Starlink, Project Kuiper, and OneWeb will challenge legacy telecommunications providers. In most of the United States, for example, customers have only two terrestrial broadband providers to choose from, a substantial share of Americans has access to only one broadband provider, and broadband costs are high by global standards. In much of the developing world, there is sporadic broadband access and inadequate wireless data coverage from cellular networks.

For authoritarian regimes, control of data and information is crucial to maintaining power. Unsurprisingly, China has announced its own state-sponsored plan to build and launch a constellation of 13,000 LEO satellites using a new, reusable version of its Long March 8 rocket. And it is likely to limit the use of foreign satellite networks by Chinese citizens to maintain the Great Firewall. But LEO satellites will prove to be the biggest test yet to authoritarian restrictions. Blocking data connectivity from tens of thousands of satellites in the sky is far more challenging than blocking big data pipes at countries’ borders. In addition, Chinese citizens could access LEO satellites operating outside of China’s airspace; attempts by the Chinese authorities to block all LEO broadband satellites accessible to its citizenry could also block access for residents in neighboring countries, such as India or Russia. Shooting down non-Chinese satellites as they move across the region risks creating a chain reaction, not to mention clouds of debris that would destroy many unintended targets.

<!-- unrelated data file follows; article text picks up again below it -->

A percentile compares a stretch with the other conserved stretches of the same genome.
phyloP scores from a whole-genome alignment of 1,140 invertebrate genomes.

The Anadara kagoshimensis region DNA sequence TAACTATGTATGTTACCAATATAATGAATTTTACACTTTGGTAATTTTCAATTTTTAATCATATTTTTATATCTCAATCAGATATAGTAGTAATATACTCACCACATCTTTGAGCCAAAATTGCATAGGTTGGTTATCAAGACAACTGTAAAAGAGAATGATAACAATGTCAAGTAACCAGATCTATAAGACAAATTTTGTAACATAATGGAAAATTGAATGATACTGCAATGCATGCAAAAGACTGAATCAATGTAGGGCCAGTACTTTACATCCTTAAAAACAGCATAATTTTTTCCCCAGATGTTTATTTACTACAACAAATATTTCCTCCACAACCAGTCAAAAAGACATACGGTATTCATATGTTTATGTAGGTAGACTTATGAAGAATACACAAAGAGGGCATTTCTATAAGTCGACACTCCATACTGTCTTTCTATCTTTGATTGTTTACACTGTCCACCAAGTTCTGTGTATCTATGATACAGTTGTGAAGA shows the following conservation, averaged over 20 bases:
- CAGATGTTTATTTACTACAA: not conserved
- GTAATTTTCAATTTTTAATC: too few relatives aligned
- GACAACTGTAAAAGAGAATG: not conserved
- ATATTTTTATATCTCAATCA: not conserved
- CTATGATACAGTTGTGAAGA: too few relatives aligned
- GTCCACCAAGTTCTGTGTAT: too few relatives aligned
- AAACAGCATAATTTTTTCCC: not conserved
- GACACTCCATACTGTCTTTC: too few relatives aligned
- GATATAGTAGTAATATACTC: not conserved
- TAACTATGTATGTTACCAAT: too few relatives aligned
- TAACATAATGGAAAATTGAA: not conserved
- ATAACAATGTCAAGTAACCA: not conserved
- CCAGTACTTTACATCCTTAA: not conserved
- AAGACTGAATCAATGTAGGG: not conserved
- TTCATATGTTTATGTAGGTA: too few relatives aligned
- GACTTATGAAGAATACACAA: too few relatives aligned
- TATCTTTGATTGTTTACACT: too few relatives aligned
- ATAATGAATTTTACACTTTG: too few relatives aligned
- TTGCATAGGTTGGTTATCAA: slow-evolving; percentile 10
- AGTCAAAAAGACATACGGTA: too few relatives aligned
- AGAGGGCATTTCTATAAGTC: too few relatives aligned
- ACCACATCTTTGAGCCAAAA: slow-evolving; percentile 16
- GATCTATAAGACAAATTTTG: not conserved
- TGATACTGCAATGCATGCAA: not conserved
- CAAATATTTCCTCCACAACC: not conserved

In Ukraine, a steady stream of horrific images and videos from the war zone ratcheted up pressure on Western governments to supply weapons and intensify sanctions. In many regions of Ukraine, Starlink service is what allows people on the ground to continue sharing information and posting to Twitter and TikTok. While Russia may be winning the information war inside its own borders, it has decidedly lost the war to control the narrative beyond them. In China, attempting to identify and prosecute people accessing LEO broadband to circumvent the Great Firewall will be challenging and likely futile. Future information wars will prove even more challenging to repressive regimes seeking to stop their citizens from sharing information.

Vivek Wadhwa is a columnist at Foreign Policy, an entrepreneur, and the co-author of From Incremental to Exponential: How Large Companies Can See the Future and Rethink Innovation. Twitter: @wadhwa

Alex Salkever is a technology writer, futurist, and the co-author of From Incremental to Exponential: How Large Companies Can See the Future and Rethink Innovation. Twitter: @AlexSalkever